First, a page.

No binding hot pads sewing tutorial

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Re-discover the joy of sewing with these no binding hot pads! These easy to make and customizable hot pads are the perfect addition to your kitchen. Make your own stylish hot pads for your kitchen with this easy step-by-step tutorial on how to sew a hot pad without any binding.

No binding hot pads made with simple sewing techniques and materials, protecting your hands in style. Learn how to sew them here!

Protect your hands in style with these no binding hot pads! If you’re tired of stressing over sewing bias binding to your sewing projects, you’ll be happy to learn that sewing hot pads without binding is totally possible. In this article, I’ll show you how to sew your own hot pads with just a few materials and simple sewing techniques that mimic the look of bias binding.

I love making no binding hot pads because they are hassle-free to sew and provide the same protection as “traditional” hot pads. No binding hot pads are perfect for beginners who may not be comfortable sewing bias binding yet or anyone who wants to make a quick and easy sewing project.

They require minimal materials, no special equipment, and can be easily customized to your personal style and be sewn in any size that fits your needs in the kitchen. Plus the trim can also be sewn in any size you like so you can even make it just as wide as regular bias binding.

How to sew no binding hot pads

Protect your hands with style! Learn to sew no binding hot pads with this easy tutorial. No more stress over sewing bias binding.

Materials needed

To make these no binding hot pads you’ll need:

Equipment

Substitutes

If you don’t have Insul-Bright, you can substitute it with additional layers of cotton batting. Although this won’t provide the same heat resistance, it will still offer some level of protection for your surfaces. I found that sewing my hot pads with two layers of batting offers enough heat protection for my needs.

Step-by step instructions

Preparations

  • Make your selvage fabric if you want or use fabric from your stash of scraps. Use this tutorial to make selvage fabric using interfacing or this tutorial to make selvage fabric with hemming tape.
  • Cut your fabric and batting to size. You can make them in any size you like to fit your needs in the kitchen. For my hot pads I used 2 panels of selvage fabric of 7 1/4″ by 7 1/4″and 4 strips of fabric for the trim for each side of the hot pad, total of 8 strips: 4 of 7 1/4″ by 2″ and 4 of 10 1/4″ by 2″. I also used 2 pieces of cotton batting of 10 1/4″ by 10 1/4″ (you may want to use 4 or Insul-Bright for extra heat protection, depending on the thickness of your batting)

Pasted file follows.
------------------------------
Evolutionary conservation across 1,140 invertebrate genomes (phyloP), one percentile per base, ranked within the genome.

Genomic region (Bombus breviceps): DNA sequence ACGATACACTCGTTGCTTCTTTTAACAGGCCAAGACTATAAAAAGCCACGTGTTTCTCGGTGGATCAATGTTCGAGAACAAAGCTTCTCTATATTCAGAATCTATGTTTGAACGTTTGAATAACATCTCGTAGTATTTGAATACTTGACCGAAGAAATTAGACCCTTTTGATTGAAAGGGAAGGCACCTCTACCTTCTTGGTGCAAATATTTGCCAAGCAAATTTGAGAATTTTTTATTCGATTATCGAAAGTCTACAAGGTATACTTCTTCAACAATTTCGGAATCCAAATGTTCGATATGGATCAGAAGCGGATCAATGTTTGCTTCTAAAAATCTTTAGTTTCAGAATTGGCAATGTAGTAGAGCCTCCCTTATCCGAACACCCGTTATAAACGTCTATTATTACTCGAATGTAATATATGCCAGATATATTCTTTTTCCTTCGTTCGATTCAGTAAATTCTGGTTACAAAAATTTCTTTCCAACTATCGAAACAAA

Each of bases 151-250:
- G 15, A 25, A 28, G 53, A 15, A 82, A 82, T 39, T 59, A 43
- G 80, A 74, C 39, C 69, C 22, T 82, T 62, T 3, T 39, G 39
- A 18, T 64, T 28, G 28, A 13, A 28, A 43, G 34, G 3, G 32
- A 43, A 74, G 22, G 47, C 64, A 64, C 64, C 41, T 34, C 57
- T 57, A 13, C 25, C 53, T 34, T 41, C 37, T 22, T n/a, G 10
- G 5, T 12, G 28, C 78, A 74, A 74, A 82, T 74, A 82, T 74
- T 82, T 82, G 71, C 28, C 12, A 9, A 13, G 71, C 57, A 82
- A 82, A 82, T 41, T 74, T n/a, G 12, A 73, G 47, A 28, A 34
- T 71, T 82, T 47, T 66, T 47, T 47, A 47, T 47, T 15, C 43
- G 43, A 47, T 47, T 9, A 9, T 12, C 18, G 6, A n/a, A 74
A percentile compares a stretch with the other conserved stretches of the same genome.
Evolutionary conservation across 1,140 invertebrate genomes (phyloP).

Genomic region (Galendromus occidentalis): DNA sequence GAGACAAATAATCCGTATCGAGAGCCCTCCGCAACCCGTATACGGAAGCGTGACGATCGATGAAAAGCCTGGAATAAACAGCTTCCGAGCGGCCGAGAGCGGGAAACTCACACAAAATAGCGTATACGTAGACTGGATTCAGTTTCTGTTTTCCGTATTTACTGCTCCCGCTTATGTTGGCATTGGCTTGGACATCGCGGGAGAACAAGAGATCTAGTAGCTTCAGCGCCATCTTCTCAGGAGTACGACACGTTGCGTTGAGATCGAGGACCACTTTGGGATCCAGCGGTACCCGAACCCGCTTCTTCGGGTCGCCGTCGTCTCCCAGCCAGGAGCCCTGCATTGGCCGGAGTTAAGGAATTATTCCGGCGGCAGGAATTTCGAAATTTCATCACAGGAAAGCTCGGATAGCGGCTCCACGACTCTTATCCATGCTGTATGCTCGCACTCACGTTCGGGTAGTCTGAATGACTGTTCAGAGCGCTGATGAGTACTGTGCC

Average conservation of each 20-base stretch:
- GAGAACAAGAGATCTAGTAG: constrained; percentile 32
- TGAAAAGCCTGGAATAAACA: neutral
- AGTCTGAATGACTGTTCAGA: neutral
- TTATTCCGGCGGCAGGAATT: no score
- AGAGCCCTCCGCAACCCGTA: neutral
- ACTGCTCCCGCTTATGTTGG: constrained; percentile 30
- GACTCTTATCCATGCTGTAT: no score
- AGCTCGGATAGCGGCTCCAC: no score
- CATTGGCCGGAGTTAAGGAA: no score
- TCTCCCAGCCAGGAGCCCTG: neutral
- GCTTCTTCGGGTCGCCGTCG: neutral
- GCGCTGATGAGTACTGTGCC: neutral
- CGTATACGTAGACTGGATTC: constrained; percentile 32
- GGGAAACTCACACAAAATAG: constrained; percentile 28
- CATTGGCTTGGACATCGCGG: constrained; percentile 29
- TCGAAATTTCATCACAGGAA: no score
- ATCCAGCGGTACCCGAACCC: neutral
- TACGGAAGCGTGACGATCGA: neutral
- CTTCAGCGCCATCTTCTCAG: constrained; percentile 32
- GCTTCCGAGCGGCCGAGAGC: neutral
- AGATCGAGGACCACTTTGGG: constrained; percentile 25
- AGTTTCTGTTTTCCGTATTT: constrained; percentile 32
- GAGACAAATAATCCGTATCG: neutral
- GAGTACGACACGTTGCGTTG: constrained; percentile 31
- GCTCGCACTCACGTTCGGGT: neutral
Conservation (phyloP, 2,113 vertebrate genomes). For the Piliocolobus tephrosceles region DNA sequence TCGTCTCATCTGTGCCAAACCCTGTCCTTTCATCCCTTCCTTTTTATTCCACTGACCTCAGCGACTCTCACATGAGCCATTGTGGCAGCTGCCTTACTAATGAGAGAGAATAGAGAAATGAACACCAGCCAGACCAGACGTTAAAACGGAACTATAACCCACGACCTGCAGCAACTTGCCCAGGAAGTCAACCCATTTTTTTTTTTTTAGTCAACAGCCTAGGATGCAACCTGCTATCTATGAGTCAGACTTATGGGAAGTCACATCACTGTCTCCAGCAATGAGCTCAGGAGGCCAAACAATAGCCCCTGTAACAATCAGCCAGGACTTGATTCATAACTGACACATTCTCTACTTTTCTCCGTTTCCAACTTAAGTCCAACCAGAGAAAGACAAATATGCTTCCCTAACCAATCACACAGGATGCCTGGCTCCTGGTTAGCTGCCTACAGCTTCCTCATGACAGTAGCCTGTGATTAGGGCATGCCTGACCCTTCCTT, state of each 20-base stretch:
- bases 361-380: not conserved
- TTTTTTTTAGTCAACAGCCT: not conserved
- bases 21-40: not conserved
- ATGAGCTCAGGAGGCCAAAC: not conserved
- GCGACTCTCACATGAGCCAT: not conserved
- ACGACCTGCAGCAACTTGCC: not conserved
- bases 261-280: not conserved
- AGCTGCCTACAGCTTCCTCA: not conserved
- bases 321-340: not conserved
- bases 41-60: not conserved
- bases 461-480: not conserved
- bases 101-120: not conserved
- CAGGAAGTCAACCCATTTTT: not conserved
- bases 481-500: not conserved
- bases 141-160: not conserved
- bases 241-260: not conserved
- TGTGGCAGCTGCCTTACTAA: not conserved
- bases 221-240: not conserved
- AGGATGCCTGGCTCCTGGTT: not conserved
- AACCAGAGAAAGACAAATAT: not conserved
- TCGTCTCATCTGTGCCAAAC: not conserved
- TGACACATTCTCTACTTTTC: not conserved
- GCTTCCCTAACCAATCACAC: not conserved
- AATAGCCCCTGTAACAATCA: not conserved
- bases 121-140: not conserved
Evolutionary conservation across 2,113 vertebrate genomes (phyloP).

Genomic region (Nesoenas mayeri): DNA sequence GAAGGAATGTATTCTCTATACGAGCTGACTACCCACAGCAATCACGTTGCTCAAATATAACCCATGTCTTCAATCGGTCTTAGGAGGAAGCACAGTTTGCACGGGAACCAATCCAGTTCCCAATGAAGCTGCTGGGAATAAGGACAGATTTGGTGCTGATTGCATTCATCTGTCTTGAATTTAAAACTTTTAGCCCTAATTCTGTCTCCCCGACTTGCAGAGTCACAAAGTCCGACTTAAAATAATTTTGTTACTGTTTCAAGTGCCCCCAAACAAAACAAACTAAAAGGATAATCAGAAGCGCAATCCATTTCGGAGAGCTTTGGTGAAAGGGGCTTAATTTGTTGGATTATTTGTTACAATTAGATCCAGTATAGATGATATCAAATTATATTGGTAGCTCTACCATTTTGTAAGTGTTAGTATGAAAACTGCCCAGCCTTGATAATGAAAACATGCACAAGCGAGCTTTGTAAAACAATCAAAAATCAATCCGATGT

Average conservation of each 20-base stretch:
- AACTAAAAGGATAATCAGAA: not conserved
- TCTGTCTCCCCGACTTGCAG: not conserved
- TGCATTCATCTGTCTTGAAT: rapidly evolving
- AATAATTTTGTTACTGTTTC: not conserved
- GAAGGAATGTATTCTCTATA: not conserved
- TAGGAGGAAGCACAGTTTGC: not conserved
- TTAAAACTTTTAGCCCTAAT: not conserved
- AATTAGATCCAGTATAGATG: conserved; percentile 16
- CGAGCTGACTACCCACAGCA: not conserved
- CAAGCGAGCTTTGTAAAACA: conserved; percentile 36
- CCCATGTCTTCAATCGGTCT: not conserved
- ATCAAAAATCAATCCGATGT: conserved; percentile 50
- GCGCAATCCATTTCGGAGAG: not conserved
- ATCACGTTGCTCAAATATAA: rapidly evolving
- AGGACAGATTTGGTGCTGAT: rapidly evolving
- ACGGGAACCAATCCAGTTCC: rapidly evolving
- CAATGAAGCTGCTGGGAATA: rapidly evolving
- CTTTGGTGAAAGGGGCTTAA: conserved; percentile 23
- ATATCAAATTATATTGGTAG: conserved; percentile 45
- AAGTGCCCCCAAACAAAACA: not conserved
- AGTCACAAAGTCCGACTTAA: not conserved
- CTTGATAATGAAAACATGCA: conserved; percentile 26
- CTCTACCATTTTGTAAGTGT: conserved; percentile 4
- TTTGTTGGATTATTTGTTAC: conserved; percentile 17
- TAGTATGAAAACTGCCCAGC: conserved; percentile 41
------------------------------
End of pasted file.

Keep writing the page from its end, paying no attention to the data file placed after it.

• Assemble the top and bottom fabric layers: Add the trims to the edges of the fabric piece so they match right sides together, and pin. Start with one set (i.e. add the small trims first) and continue with the second set once the first set is sewn.

  • If you want to add a hoop to your hot pads you’ll need a strip of fabric of 5″ by 2″ for this. Prepare the hoop by pressing the strip in half, wrong sides together, then press the sides in towards the middle, then fold the strip again to close. Edge stitch then twist the strip into a hoop, press and sew the bottom to keep together.

Sewing

Sewing the trims
  • Sew the first set of trims to the fabric piece, using a 1/4″ allowance.
  • Open the seam and press flat.

  • Repeat for the second set of trims (the long strips).
  • Repeat the steps above for the back panel.
  • If you opted for adding a hoop, attach the hoop to the corner of one panel, on the inside of the panel. Make sure the top of the loop points towards inside of the fabric panel. Sew with 1/8″ allowance.

Quilting the panels
  • If you’ve been using my method for making a fabric panel out of selvage, now it’s time to remove the paper backing of the hemming tape. This will act as adhesive for the batting.
  • Add a layer of cotton batting to the wrong side of each fabric panel (top and bottom) and press with your iron to stick together.

  • Quilt the layers by sewing across them in your desired pattern. This can be straight lines, free-motion quilting or any decorative stitching your machine accommodates. I added decorative stitches to the joins between the selvage strips. You can also quilt the trims if you want.

  • When quilting there shouldn’t be any moving of the batting and fabric thanks to the glue in the hemming tape. But if you find slight discrepancies, even out the edges a bit with your rotary cutter. That’s why is best to skip quilting the trims until you are 100% sure there is no uneven edges in your fabric and batting. When trimming, keep in mind that the batting should be 1/4″ smaller on all 4 edges.
Sewing the hot pad
  • Place both quilted panels right sides together and sew with a 1/4″ seam allowance, leaving a 3″ gap in one of the panels.

  • Trim the corners, taking care not to cut through the seam.

  • Turn the fabrics right side out through the gap, push the corners out and smooth the seams out.

  • Press the seam at the gap inside and close the gap with a ladder stitch or top stitch around the entire hot pad. Give the hot pad a nice pressing using the iron on steam, and you’re done! Repeat for as many hot pads you like!

Tips for the best results

  • Pre-wash your fabric. Always pre-wash your cotton fabric. This prevents shrinkage and ensures that your finished hot pad remains flat and even after its first wash.
  • Choose your batting wisely. Using Insul-Bright or similar heat-resistant batting adds an extra layer of protection, making your hot pads more durable and functional in high heat situations. Cotton batting also provides a good balance of heat protection and flexibility.
  • Cutting the trims. If you’re a beginner it’s best to use wider trims first, to make sewing them to the fabric easier. As you advance you can try using thinner trims that mimic the binding look perfectly.